it is ironic that the police have upset some sauna operators by writing to them to explain exactly how they regard their premises.
For it is precisely a lack of clear communication that has caused much of the furore around the policing of the Capital.
The force still insists that its policy on sex-for-sale saunas has not changed when the evidence to the contrary is all around us. If you talk to MSPs and councillors, they do not know what is going on. And there has been no explanation to the wider public.
Similar problems have beset the plans to close ten police counters across the Lothians and cut the hours at three more.
The status of the public consultation was not made clear – the only formal consultation taking place is with police staff – nor has who will make the final decision.
But the main concern is a singular failure to properly address pressing questions.
Every year, more than 100,000 people use the counters facing closure in the Lothians. It is perfectly clear that a great many people value the opportunity to talk face to face with the police in their community. Yet the response has been to suggest that many of the issues they want to talk about are not “core public counter functions”, dismissing reporting crime at a police station as an “ancillary demand”. There is talk of dialling 101, using the internet and police setting up stall in supermarkets, but no explanation of why someone cannot respond to a buzzer in a building where staff are working inside.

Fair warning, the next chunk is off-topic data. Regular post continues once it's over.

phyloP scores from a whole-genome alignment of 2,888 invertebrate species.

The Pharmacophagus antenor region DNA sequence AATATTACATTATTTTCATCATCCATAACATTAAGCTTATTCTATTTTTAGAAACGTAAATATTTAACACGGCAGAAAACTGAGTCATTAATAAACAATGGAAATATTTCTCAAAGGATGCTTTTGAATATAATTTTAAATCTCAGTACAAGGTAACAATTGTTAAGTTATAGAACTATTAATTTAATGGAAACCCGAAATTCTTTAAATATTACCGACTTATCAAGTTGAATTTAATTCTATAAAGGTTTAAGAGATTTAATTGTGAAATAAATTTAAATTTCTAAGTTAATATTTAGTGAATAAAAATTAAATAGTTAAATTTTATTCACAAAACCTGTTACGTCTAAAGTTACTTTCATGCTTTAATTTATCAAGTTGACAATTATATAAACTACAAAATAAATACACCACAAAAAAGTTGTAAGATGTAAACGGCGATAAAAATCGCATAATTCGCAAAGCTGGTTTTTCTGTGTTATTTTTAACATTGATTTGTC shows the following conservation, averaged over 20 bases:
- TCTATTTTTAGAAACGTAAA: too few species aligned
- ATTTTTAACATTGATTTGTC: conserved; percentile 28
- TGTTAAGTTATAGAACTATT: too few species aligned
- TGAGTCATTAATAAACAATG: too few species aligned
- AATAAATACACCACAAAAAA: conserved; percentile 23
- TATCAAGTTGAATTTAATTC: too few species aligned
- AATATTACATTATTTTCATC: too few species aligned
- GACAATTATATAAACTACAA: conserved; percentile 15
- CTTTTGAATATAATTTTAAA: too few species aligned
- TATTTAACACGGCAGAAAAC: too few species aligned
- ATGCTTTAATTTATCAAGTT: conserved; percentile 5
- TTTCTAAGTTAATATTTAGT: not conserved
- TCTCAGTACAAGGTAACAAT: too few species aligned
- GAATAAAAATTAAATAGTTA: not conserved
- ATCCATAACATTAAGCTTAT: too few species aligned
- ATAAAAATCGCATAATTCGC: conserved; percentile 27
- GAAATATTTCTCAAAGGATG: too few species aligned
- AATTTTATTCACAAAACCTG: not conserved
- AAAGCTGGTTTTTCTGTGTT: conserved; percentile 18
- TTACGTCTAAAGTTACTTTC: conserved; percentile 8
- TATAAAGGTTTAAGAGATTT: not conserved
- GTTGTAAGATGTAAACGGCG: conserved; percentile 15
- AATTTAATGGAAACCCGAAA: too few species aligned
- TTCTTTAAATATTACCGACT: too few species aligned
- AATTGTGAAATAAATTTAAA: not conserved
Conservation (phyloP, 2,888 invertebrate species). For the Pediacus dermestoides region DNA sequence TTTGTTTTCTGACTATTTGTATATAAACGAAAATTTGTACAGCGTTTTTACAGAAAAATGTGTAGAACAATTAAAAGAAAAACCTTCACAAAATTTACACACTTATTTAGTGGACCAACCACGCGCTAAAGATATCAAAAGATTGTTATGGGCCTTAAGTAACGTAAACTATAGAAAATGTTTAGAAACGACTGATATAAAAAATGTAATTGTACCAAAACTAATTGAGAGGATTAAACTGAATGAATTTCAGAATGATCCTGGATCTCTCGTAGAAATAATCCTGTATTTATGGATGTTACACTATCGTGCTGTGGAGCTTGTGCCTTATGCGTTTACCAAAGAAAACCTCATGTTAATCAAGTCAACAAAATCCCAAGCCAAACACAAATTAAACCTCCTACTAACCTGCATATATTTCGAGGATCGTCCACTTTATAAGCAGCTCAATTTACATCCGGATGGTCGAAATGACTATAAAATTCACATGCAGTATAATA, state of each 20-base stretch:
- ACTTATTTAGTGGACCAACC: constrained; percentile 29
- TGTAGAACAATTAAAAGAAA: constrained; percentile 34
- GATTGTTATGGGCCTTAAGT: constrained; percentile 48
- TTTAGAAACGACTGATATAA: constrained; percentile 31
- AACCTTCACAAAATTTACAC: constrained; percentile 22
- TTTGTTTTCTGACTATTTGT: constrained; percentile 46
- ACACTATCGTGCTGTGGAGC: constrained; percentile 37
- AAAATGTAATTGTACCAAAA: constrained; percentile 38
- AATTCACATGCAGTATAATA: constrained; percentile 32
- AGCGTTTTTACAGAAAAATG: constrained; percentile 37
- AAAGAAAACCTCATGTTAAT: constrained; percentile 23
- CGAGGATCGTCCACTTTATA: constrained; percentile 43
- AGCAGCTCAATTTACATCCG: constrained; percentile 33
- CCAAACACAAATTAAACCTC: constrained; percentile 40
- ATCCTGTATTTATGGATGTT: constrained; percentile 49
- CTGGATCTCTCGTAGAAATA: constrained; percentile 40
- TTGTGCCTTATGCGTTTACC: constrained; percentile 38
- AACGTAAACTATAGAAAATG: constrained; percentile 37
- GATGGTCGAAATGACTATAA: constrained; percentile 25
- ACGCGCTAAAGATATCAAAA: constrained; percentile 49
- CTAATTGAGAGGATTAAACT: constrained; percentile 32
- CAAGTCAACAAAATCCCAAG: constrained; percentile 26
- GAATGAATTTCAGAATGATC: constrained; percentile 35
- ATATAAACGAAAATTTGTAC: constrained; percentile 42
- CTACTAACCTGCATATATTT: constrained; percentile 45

There is great concern that these closures are a prelude to shutting stations. A separate review of force-owned buildings is ongoing. Yet stock response is merely that the current review is not considering station closures.
We understand that changes are always painful and there will always be resistance. But this comes down to the most pressing question of all – who decides what policing we get? The public and their elected representatives or someone else?